Call Me What You Will

A reflection by Lindsey

This is a post that I really don’t want to write. In some ways, it’s the post that I never thought I would be able to write. But the universe being the universe has ways of forcing my hand because certain things need to be said for the benefit of others.

The internet has exploded this week, dividing Christians along unfortunately all too predictable lines. The choice of a single word delineates sides: do you say Bruce or do you say Caitlyn? Concerns about appearance dominate both sides: either Caitlyn is stunning or Bruce has fallen more deeply into the hole of self-disfigurement than could have ever been realistically imagined. Sadly, this conversation is the conversation of the Church. And it’s manifestly voyeuristic, detached, and ugly on both sides.

Call me what you will: transgender, genderqueer, or gender non-conforming. At this point, I don’t care. I’m done, at least in the moment, trying to stake out a claim in the vocabulary war that regards people like me as territory to be won. I see messages on all sides arguing that people like me should have a place in the church, everyone with their own choice prescriptions about what I should or shouldn’t be doing with my body.

Call me what you will, because at this point, I’ve simply decided I’ll respond to any form of civil address. I live, breathe, work, and exist in a world that names me before I name myself. Salespeople ask me for my name, but it’s really only a pleasantry to ascertain my last name before assigning me a title. Each and every day, I go to work where people talk about me using a name, pronouns, and titles. I’ve grown numb to pronouns and titles, even though in my own sphere, I try to fight for three syllables of recognition that my preferences matter. I know asking my students to call me “Instructor” is a manufactured construct, but it’s the best I can do to find a workaround to a culture of politeness that threatens to rob me of my sanity.

Call me what you will, because at this point I’ve figured out that it’s possible to find my own safe spaces even if I know that you will never understand. I’ve learned that if I want to give my soul space to dance, then I cannot allow your opinion of me to rob me of my music. Trying to be the person God wants me to be demands my everything. Sometimes I just need to find that much more courage that God wasn’t joking when Christ promised to guide us through all things and remain with us always. I have never been down with conforming myself to social expectations because, quite frankly, my allegiances belong elsewhere. Occasionally country music gets it right:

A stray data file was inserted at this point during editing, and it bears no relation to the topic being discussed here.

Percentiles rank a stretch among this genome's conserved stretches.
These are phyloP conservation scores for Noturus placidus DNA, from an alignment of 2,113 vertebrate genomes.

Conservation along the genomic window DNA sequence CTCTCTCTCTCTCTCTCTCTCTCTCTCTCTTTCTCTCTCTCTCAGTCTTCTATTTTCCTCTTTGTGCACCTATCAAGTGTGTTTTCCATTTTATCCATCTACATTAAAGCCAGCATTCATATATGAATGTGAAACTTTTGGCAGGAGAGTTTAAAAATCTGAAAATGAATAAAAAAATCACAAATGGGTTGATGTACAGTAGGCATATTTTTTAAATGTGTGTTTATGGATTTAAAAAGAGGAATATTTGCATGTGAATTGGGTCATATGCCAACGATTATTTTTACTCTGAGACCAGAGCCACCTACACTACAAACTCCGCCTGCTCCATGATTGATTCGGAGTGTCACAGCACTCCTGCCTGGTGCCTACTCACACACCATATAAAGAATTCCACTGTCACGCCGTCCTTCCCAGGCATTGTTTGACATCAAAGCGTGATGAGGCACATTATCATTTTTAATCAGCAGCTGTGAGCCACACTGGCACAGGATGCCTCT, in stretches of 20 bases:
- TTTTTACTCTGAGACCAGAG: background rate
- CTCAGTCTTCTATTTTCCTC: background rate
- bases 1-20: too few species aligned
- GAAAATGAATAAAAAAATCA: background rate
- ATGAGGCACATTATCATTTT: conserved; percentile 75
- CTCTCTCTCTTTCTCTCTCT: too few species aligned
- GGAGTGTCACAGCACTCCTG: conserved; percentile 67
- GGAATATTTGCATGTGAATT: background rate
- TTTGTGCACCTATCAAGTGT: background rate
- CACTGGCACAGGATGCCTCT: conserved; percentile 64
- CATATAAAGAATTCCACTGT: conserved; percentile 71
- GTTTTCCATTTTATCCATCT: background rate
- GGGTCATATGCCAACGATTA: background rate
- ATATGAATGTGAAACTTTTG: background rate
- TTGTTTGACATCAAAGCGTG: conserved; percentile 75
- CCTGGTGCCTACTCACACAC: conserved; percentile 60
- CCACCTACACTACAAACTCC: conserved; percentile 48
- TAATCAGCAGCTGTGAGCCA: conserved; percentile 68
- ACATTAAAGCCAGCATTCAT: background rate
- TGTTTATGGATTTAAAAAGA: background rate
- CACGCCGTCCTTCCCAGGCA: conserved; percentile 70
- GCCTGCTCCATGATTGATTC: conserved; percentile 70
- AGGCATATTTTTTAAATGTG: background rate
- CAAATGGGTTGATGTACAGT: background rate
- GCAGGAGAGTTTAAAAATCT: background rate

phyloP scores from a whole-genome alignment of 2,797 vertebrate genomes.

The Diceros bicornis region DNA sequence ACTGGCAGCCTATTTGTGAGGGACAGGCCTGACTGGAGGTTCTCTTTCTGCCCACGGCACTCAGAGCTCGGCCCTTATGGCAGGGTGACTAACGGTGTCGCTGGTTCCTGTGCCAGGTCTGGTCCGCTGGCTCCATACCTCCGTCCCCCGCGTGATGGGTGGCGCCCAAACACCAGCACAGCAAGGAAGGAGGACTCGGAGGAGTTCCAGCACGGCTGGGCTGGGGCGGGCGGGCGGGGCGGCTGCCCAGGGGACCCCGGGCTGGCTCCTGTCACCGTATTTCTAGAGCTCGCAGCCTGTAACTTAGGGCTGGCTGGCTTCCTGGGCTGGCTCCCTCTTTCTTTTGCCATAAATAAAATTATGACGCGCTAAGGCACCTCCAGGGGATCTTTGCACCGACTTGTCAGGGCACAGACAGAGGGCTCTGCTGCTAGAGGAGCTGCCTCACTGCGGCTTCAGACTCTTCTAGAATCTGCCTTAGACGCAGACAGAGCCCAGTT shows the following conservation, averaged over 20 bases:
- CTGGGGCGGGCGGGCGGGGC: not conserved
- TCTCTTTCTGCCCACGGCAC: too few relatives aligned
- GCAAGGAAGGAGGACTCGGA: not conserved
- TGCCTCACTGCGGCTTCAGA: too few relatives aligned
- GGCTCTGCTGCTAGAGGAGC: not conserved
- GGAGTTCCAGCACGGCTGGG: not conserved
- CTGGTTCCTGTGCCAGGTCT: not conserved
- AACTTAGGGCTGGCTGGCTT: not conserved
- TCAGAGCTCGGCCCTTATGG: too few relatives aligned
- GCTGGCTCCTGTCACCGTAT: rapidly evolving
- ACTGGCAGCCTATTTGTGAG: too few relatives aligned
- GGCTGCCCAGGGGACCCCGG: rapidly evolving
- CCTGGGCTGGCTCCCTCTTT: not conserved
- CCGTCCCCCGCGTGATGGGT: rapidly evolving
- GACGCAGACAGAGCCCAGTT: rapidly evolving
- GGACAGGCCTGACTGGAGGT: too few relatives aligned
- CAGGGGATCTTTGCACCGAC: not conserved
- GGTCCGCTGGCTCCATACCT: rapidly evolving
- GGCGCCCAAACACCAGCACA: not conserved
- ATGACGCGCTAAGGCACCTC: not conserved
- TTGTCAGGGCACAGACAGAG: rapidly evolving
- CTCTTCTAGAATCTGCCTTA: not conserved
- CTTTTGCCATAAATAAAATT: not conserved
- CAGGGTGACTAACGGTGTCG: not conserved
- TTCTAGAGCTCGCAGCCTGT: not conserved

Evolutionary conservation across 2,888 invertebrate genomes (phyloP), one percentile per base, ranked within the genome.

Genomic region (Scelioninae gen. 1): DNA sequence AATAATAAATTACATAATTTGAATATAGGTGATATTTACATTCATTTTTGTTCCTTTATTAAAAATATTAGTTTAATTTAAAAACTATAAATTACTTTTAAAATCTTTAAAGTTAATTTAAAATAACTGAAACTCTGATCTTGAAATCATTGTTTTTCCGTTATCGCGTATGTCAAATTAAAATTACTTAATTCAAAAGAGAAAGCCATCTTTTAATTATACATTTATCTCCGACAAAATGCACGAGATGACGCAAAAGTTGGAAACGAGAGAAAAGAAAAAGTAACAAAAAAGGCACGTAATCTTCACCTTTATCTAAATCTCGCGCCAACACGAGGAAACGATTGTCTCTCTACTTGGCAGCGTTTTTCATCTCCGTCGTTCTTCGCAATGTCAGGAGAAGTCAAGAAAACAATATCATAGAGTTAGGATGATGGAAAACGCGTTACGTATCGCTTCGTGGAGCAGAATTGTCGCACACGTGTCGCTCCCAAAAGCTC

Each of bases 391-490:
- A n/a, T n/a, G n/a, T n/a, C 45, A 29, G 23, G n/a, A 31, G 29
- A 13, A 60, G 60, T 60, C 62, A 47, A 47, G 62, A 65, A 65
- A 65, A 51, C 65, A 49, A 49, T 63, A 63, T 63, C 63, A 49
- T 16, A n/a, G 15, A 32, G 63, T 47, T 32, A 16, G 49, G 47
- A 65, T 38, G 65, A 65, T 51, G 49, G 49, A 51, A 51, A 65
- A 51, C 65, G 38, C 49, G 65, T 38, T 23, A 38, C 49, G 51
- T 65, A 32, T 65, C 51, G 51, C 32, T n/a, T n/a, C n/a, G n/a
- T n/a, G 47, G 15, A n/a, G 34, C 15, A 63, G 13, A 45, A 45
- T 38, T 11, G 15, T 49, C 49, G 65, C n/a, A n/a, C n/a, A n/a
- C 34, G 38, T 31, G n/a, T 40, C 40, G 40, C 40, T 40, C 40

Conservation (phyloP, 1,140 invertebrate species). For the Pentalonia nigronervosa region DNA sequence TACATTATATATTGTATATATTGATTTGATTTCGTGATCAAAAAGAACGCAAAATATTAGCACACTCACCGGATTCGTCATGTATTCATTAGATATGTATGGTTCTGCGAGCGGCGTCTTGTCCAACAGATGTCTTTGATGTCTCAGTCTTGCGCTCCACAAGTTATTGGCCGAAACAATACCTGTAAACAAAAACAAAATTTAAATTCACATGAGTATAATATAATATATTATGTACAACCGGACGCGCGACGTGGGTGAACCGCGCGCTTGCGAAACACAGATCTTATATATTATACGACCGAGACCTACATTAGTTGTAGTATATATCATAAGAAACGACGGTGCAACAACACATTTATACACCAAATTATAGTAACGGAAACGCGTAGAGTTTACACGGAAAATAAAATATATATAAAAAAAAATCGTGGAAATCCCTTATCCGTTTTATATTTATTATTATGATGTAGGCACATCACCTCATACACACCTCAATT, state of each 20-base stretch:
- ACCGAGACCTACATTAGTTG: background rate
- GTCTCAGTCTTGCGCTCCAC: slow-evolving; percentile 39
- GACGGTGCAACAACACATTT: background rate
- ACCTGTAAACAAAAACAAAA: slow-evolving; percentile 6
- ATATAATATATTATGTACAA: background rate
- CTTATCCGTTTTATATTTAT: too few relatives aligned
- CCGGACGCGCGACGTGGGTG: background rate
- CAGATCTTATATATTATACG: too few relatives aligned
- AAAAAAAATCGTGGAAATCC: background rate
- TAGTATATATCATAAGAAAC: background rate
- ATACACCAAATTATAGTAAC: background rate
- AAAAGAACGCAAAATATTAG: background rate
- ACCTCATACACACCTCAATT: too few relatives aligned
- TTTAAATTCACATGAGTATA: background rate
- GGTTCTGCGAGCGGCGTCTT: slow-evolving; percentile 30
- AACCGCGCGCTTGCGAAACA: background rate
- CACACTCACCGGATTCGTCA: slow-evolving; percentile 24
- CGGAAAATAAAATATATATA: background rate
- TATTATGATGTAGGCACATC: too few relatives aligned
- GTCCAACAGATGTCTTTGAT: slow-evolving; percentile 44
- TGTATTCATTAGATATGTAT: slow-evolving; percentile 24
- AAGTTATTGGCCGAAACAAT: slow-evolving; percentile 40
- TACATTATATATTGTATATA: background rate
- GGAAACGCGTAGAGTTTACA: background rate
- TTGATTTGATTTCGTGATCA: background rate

You’ve got to sing like you don’t need the money
Love like you’ll never get hurt
You’ve got to dance like nobody’s watchin’
It’s gotta come from the heart if you want it to work.

Call me what you will because I know the fullness of my heart can never fit behind a restroom door. Whether I choose to be a superhero or a person capable of standing on my own two feet whenever I have to pee shouldn’t have to be your concern. Truth be told, I’ve had a long and enduring suspicion that your concern has never been about me in the first place.

…………

If you were honestly concerned about me, perhaps you would take the time to ask questions and to listen. If you truly cared, maybe you would consider that your well-meaning “advice” does little more than prove to me that you aren’t willing to take the time to understand me and the challenges I actually face. If you wanted to show “Christian compassion,” then maybe you wouldn’t be quite so confident that you understand the full weight and implications of verses like Matthew 19 when it comes to people in my shoes.

No one wins my trust by an impressive display of their ideology. Celebrating that Caitlyn looks awesome tells me that maybe I should only come to you if I’m ready, willing, and able to pursue certain medical choices. Bemoaning the magnitude of Bruce’s disfigurement sets me on my guard that you might decry the disfigurement of my heart. My soul lives inside of my body. I’m much more interested in knowing whether you have the courage to see when my soul comes alive and the emotional intelligence to know when my soul is withering. Do you dare risk sharing your soul with me in friendship’s mysterious intimacy?